TROY - Troy University students will fan out in and around Troy Sept. 11-13 to take part in various community service projects during the University's Fall Days of Service.
Sponsored by the University's Office of Service Learning and Civic Engagement, the event helps various local agencies in need of volunteer assistance while providing TROY students with the opportunity to become involve and active in community service. The event is held in conjunction with the Sept. 11th National Day of Service and Remembrance, which got its start from grassroots efforts following the Sept. 11, 2001 terrorist attacks and was officially designated by Congress in 2009.
For Troy University, the goal of the event is to strengthen the community by meeting local needs, said Jonathan Cellon, coordinator of service learning and civic engagement.
"This is our fourth year offering service activities around the Sept. 11th National Day of Service and each year our students turn out in mass to assist our local community and connect to community needs," Cellon said. "TROY students bring energy, creativity and enthusiasm with them as they work with our valuable community agencies that are on the front lines of serving individuals and improving our community each day."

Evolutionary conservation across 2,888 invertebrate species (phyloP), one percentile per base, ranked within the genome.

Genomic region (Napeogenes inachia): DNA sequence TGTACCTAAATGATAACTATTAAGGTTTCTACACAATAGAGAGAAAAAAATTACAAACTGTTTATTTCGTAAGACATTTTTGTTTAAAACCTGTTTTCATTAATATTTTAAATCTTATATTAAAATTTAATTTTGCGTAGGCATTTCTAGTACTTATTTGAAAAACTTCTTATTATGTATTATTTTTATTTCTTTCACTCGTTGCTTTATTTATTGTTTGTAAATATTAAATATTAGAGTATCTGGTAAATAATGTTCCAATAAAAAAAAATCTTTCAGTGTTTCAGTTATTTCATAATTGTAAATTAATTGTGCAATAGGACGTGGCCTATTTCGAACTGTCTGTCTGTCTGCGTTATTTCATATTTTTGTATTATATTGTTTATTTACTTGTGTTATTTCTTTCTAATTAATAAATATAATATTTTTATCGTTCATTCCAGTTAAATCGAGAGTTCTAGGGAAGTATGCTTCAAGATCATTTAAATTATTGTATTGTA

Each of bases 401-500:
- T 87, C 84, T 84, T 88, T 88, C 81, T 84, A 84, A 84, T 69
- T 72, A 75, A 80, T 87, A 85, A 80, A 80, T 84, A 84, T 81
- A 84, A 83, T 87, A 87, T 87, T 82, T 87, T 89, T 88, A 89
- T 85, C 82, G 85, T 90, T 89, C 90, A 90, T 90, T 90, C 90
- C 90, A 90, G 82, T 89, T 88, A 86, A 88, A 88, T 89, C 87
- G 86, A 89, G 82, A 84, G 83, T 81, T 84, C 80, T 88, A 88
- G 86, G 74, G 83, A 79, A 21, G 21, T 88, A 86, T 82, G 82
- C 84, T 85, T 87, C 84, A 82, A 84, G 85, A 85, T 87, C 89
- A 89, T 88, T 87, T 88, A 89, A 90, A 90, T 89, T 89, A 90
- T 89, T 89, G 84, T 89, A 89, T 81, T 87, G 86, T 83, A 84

The Days of Service will kick off on Thursday, Sept. 11, with students painting at the Boys & Girls Club from noon until 5 p.m. and doing beautification work at Murphree Park from 1 p.m. to 5 p.m. On Friday, projects will include cleaning and activities with children at the Head Start Program, food pantry work at the Salvation Army, landscaping and cleaning at Sav-A-Life and additional work at the Boys & Girls Club. On Saturday, students will take part in projects from 8 a.m. to noon, including projects at the Christian Love Center, Habitat for Humanity, the Pioneer Museum and Noble Manor Senior Center.
TROY's Service Learning and Civic Engagement program links course content with purposeful volunteer experience that enriches the academic learning by allowing students to apply the skills and knowledge gained in the classroom in a tangible way to help meet needs within the community. This fall, the University launched a new minor in public service and civic engagement, designed to help students become effective leaders in the communities, non-profit organizations or government institutions. The minor builds on and extends initiatives of that the Office of Service Learning and Civic Engagement has inside and outside the classroom, including efforts tied to environmental sustainability, hunger and poverty, childhood development and health, literacy, civic discourse and voter engagement.